For Roth IRA account holders, the 5-year rule is key. After the account has been opened for five years, an account holder who is 59 ½ or older can withdraw investment earnings without incurring taxes or penalties. While there are exceptions to this so-called 5-year rule, for anyone who has a Roth IRA account, this is important information to know about.

Ready to invest for your retirement? It’s easy to get started when you open a traditional or Roth IRA with SoFi. SoFi doesn’t charge commissions, but other fees apply (full fee disclosure here).

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FAQ

Do I have to wait 5 years to withdraw from my Roth IRA?

Because of the Roth IRA 5-year rule, you generally have to wait at least five years before withdrawing earnings tax-free from your Roth IRA. You can, however, withdraw contributions you made to your Roth IRA at any time tax-free.

Does the 5-year rule apply to Roth contributions?

No, the Roth IRA rule does not apply to contributions made to your Roth IRA, only to earnings. You can withdraw contributions you made to your IRA tax-free at any time.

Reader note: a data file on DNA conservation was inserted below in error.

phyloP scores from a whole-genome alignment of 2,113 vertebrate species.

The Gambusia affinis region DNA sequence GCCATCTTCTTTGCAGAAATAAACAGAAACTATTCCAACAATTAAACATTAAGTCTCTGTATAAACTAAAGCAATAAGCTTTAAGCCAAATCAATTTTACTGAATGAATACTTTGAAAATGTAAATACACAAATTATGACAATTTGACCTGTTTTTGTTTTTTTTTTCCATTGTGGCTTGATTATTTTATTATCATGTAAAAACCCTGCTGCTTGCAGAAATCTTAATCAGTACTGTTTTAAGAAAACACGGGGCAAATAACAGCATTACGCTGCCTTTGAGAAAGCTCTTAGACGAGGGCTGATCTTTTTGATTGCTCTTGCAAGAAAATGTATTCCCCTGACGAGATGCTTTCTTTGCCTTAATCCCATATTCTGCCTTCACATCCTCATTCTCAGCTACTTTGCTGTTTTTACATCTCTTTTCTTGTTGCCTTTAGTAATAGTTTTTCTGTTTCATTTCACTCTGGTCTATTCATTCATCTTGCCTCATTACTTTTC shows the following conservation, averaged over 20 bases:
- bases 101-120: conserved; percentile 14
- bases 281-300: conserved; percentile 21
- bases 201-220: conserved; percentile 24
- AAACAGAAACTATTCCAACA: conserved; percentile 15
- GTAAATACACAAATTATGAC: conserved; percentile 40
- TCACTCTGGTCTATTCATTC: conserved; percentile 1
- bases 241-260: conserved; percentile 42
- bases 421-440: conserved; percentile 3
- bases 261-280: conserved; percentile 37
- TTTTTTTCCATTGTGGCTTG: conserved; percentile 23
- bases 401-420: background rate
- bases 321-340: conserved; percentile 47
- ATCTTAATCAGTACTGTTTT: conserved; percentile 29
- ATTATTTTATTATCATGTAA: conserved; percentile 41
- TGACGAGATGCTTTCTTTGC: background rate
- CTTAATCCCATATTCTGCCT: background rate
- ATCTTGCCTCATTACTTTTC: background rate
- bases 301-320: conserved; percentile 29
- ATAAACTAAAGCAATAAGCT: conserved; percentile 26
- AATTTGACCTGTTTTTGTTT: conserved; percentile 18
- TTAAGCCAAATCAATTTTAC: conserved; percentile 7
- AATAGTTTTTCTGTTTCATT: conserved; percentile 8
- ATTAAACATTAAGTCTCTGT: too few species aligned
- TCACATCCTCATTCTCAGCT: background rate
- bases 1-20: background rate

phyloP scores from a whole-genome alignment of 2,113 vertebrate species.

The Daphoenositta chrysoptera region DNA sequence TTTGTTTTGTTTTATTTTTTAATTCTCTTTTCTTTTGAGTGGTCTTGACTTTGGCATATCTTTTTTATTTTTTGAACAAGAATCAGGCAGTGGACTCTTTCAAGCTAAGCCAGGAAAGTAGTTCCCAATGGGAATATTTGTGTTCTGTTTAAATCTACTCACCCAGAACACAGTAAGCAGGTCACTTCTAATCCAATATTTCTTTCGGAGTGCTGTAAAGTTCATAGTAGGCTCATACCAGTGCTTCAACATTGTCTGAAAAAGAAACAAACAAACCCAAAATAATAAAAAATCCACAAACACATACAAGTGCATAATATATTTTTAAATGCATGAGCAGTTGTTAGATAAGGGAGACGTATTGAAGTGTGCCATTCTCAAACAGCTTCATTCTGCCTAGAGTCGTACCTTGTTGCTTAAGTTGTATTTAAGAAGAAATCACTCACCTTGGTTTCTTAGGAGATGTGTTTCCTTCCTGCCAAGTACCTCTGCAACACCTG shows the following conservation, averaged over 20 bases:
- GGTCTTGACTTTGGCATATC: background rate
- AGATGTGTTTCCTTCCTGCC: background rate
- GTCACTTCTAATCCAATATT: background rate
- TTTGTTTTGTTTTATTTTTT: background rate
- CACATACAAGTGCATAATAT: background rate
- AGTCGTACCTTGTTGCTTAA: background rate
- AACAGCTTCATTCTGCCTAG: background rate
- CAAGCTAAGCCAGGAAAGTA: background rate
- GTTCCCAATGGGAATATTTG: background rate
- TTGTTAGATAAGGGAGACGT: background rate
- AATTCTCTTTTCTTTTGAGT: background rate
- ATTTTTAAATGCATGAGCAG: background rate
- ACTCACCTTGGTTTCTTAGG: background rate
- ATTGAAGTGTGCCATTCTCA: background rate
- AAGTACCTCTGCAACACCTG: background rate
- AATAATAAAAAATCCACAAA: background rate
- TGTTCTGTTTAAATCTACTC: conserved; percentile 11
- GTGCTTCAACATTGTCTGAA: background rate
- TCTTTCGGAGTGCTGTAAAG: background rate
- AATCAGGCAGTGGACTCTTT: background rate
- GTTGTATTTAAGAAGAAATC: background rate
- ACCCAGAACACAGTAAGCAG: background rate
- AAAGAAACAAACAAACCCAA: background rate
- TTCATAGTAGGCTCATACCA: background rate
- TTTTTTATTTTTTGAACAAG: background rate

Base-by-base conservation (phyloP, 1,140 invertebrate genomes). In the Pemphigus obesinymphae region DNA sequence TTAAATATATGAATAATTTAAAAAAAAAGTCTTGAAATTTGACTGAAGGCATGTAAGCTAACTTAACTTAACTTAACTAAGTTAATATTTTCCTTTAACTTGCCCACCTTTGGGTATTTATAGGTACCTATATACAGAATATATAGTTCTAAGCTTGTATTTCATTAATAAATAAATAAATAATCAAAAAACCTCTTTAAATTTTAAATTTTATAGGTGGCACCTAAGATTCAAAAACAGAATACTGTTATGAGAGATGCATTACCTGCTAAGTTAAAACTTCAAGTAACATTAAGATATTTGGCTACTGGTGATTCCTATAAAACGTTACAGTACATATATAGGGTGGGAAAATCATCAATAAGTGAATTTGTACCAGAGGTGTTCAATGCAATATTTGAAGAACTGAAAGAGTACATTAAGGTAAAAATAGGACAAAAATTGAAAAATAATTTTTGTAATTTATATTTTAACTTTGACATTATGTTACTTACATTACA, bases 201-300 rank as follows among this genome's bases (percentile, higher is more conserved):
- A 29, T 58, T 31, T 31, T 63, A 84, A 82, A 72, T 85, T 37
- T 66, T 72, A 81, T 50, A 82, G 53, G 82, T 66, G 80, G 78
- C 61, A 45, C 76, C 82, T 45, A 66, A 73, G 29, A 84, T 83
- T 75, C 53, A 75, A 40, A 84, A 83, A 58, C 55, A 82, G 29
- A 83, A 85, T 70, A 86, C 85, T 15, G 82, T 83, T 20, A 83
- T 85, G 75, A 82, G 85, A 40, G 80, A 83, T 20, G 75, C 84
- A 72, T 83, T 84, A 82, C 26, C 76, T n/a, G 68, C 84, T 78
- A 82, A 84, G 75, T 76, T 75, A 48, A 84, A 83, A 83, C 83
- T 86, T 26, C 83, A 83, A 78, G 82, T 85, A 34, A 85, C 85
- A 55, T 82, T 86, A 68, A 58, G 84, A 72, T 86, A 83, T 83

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Financial Tips & Strategies: The tips provided on this website are of a general nature and do not take into account your specific objectives, financial situation, and needs. You should always consider their appropriateness given your own circumstances.

Tax Information: This article provides general background information only and is not intended to serve as legal or tax advice or as a substitute for legal counsel. You should consult your own attorney and/or tax advisor if you have a question requiring legal or tax advice.

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Student Loan Refinancing: What Happens If There’s Overpayment?

If there’s an overpayment on your student loan refinance, the money might be returned to you or go towards your next payment on your new loan. Another possibility is that you may have to request a student loan overpayment refund.

These kinds of situations do occur, and they are typically resolved without too much effort. Here’s a closer look at student loan overpayment when you are refinancing your debt and what you can do to get your money back.

Student Loan Overpayment Explained

Student loan overpayment occurs when you pay off more than the amount you owe to your loan servicer. If you owe $1,000 on your loan and make a $1,500 payment, you’ve overpaid by $500.

This might happen for a couple of reasons.

•   For one, you might send an extra payment before your loan servicer has processed your previous one. It might take some time for your payments to reflect in your account. If you send an extra payment before the servicer has applied your last one, you could end up overpaying your balance.